L07(b) - Reflecting on the Harmful Legacies of Child Welfare Institutions and Indian Residential Schools
Date: Jun 4 | Time: 03:15pm to 04:45pm | Location: SWING 221
Chair/Président/Présidente : Sarah Munawar (University of British Columbia)
Discussant/Commentateur/Commentatrice : Rebecca Hall (Queen's University)
Engaging with Indigenous Genocide in Canada: A Survey of Elected Officials in Canada on Indian Residential Schools and their Aftermath: David MacDonald (University of Guelph), Brian Budd (University of Guelph ), Mark Mitchell (University of Guelph)
Abstract: Indigenous-Settler relations in Canada are passing through a unique moment – a period when the full impact of the Indian Residential Schools (IRS) has come to light. The Truth and Reconciliation Commission of Canada (TRC) concluded that cultural genocide had been committed in the IRS system in their 2015 Final Report. The work of the TRC has helped to mainstream reconciliation talk within political discourse at the federal, provincial and municipal levels of government. However, despite these developments, the Canadian government has yet to add the IRS system to its current list of official recognized genocides. Canada currently recognizes seven genocides, through bills passed provincially and/or federally, and these genocides are commemorated in memorials, commemorative days, educational material, and in museums funded by government. In October, 2016, a bill was presented to Parliament to create an IRS memorial day and to recognize the schools as a violation of the UNGC. To gauge the perception of elected officials regarding genocide and cultural genocide, we sent a detailed survey to 1,150 elected officials. The primary purpose of the survey was to gauge the perceptions of elected officials on claims of cultural genocide and genocide in the Indian Residential Schools. This survey builds on a previous one undertaken by MacDonald and Mitchell in 2011, whose findings were presented at CPSA. In this paper we present the larger discussion of genocide in the residential schools and outline the context of the survey, our methodology, our findings, and their potential implications for academic and policy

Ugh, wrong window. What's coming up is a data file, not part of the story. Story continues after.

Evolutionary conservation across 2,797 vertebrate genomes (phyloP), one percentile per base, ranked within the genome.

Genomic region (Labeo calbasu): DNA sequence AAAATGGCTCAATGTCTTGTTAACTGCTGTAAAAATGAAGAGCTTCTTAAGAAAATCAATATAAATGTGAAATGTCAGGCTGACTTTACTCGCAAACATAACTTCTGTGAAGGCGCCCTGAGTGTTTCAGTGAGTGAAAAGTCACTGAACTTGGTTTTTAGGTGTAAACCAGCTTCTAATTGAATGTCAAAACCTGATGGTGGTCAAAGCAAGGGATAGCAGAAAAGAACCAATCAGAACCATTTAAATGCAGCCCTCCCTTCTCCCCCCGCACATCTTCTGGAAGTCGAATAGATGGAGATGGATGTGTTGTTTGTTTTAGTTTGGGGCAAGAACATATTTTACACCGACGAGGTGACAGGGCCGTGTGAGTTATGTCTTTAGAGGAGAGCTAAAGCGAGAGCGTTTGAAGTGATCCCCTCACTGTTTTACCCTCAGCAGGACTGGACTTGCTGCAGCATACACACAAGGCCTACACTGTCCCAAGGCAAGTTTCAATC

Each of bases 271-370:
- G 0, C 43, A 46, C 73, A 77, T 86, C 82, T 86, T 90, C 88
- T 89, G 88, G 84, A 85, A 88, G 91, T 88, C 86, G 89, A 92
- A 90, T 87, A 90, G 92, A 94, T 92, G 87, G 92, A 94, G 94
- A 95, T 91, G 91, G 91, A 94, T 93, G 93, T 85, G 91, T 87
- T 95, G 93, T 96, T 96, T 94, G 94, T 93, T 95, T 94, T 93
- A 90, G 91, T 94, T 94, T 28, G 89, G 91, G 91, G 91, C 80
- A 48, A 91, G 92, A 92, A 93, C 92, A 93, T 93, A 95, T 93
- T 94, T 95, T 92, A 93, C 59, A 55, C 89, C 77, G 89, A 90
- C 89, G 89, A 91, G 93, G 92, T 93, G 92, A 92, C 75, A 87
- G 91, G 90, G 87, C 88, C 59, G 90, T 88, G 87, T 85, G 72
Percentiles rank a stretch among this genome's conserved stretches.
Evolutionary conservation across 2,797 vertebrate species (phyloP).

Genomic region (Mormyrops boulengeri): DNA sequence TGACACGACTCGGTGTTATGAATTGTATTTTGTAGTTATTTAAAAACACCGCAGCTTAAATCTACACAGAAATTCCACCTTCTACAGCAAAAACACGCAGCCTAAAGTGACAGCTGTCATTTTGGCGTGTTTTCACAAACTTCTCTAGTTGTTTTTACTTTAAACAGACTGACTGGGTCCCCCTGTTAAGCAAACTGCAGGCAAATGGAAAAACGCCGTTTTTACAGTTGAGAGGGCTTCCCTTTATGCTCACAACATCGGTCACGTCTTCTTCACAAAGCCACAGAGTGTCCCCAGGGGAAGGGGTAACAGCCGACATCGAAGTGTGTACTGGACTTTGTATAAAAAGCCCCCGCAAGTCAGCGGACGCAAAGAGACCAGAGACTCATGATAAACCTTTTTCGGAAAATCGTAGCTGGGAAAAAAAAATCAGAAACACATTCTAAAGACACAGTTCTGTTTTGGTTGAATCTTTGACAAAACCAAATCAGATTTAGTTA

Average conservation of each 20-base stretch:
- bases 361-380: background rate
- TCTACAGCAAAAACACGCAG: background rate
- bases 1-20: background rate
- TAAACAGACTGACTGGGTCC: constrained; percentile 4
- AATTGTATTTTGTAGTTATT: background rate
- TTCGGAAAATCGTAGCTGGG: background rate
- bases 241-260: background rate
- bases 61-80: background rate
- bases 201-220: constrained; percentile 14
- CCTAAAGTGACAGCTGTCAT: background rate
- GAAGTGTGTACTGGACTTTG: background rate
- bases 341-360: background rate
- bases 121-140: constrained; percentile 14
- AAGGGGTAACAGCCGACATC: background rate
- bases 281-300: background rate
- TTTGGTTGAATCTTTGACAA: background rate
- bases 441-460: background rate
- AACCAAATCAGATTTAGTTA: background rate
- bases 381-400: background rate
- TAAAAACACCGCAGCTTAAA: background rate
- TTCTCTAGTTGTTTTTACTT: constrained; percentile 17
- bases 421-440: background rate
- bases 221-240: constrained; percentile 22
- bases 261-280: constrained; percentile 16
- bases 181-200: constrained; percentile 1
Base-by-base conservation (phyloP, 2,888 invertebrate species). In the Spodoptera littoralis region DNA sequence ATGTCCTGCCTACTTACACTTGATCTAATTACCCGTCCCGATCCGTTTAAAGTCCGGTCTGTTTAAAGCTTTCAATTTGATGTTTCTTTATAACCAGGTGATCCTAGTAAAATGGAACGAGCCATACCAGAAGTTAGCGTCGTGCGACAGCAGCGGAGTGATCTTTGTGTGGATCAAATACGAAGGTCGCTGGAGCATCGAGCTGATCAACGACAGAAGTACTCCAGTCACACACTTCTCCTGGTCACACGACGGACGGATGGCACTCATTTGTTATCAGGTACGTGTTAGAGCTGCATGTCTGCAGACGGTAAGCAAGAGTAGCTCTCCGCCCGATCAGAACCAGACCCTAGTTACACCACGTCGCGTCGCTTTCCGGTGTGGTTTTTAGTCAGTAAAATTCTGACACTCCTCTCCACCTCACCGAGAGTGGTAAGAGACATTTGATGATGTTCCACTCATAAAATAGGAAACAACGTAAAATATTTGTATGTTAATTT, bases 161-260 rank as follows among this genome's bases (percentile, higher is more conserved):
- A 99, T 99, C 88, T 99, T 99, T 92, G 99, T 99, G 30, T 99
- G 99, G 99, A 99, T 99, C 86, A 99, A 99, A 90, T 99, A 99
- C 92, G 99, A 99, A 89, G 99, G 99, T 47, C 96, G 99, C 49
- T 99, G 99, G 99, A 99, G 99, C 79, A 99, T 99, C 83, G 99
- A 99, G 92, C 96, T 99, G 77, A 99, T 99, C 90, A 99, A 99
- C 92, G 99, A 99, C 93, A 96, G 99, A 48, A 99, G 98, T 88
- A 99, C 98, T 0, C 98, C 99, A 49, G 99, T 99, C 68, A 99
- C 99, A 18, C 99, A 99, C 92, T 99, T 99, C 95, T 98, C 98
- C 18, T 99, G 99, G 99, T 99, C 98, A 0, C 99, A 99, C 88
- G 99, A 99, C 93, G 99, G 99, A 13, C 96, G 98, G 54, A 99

The New Residential Schools: Child Welfare and Prison in Canada: Teddy Harrison (University of Toronto)
Abstract: While prisons have been called the new residential schools, that title more rightly belongs to Canada’s child welfare system, which currently removes more children from indigenous families than residential schools ever did. Current provincially-run child welfare systems clearly do not work well for indigenous children: children taken into care face numerous problems, including low educational attainment and high rates of involvement in the criminal justice system. However, past attempts to create indigenous-run child welfare systems have not solved these problems. This paper argues that creating a legitimate system will require a degree of reconciliation between indigenous and non-indigenous approaches to the care of children. In particular, there must be a role for parents, extended families, indigenous governments, and the state to have input on decisions about the best interests of children. Although the state is poorly placed to have specific knowledge about children or to directly provide care, it is well-placed to provide an accountability framework and the necessary resources to ensure children can succeed. Extended families, on the other hand, are better placed to make those specific decisions and provide care, if they are provided with the relevant support by local and state authorities. Provincial child welfare agencies must learn from and work with indigenous approaches to child care in order to avoid replicating the assimilationist effects of past state-run child welfare institutions (including residential schools, the sixties scoop, and more recent child apprehensions).